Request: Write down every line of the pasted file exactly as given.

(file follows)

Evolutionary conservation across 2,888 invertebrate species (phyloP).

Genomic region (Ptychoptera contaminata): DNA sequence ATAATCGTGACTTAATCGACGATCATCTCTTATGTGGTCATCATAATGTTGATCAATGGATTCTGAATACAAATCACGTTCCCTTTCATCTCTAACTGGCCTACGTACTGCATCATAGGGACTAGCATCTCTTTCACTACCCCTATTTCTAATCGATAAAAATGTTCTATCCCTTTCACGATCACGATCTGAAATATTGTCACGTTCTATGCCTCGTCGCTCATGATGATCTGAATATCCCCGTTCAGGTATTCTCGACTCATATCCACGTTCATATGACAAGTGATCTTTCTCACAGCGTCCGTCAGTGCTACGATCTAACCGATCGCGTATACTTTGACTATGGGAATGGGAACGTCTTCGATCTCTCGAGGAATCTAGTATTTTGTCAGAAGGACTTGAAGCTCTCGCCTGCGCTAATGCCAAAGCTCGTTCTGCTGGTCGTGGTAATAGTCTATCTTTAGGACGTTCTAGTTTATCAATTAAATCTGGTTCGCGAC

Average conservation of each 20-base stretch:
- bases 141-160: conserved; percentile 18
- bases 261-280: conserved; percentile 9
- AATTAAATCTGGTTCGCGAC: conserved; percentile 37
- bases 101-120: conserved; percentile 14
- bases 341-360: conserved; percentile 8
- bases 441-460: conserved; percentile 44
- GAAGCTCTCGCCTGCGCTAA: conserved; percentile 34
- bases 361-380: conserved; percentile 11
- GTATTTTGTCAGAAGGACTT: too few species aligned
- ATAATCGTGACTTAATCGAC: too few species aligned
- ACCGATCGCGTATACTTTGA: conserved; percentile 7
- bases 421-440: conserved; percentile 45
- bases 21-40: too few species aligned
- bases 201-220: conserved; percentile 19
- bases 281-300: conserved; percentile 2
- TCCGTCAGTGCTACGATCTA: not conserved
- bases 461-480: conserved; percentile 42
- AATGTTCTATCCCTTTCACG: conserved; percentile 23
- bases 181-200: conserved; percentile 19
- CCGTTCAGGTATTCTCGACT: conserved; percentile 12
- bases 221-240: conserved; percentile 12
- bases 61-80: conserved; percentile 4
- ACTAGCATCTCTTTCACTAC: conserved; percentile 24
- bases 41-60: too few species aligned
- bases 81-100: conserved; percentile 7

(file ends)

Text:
Evolutionary conservation across 2,888 invertebrate species (phyloP).

Genomic region (Ptychoptera contaminata): DNA sequence ATAATCGTGACTTAATCGACGATCATCTCTTATGTGGTCATCATAATGTTGATCAATGGATTCTGAATACAAATCACGTTCCCTTTCATCTCTAACTGGCCTACGTACTGCATCATAGGGACTAGCATCTCTTTCACTACCCCTATTTCTAATCGATAAAAATGTTCTATCCCTTTCACGATCACGATCTGAAATATTGTCACGTTCTATGCCTCGTCGCTCATGATGATCTGAATATCCCCGTTCAGGTATTCTCGACTCATATCCACGTTCATATGACAAGTGATCTTTCTCACAGCGTCCGTCAGTGCTACGATCTAACCGATCGCGTATACTTTGACTATGGGAATGGGAACGTCTTCGATCTCTCGAGGAATCTAGTATTTTGTCAGAAGGACTTGAAGCTCTCGCCTGCGCTAATGCCAAAGCTCGTTCTGCTGGTCGTGGTAATAGTCTATCTTTAGGACGTTCTAGTTTATCAATTAAATCTGGTTCGCGAC

Average conservation of each 20-base stretch:
- bases 141-160: conserved; percentile 18
- bases 261-280: conserved; percentile 9
- AATTAAATCTGGTTCGCGAC: conserved; percentile 37
- bases 101-120: conserved; percentile 14
- bases 341-360: conserved; percentile 8
- bases 441-460: conserved; percentile 44
- GAAGCTCTCGCCTGCGCTAA: conserved; percentile 34
- bases 361-380: conserved; percentile 11
- GTATTTTGTCAGAAGGACTT: too few species aligned
- ATAATCGTGACTTAATCGAC: too few species aligned
- ACCGATCGCGTATACTTTGA: conserved; percentile 7
- bases 421-440: conserved; percentile 45
- bases 21-40: too few species aligned
- bases 201-220: conserved; percentile 19
- bases 281-300: conserved; percentile 2
- TCCGTCAGTGCTACGATCTA: not conserved
- bases 461-480: conserved; percentile 42
- AATGTTCTATCCCTTTCACG: conserved; percentile 23
- bases 181-200: conserved; percentile 19
- CCGTTCAGGTATTCTCGACT: conserved; percentile 12
- bases 221-240: conserved; percentile 12
- bases 61-80: conserved; percentile 4
- ACTAGCATCTCTTTCACTAC: conserved; percentile 24
- bases 41-60: too few species aligned
- bases 81-100: conserved; percentile 7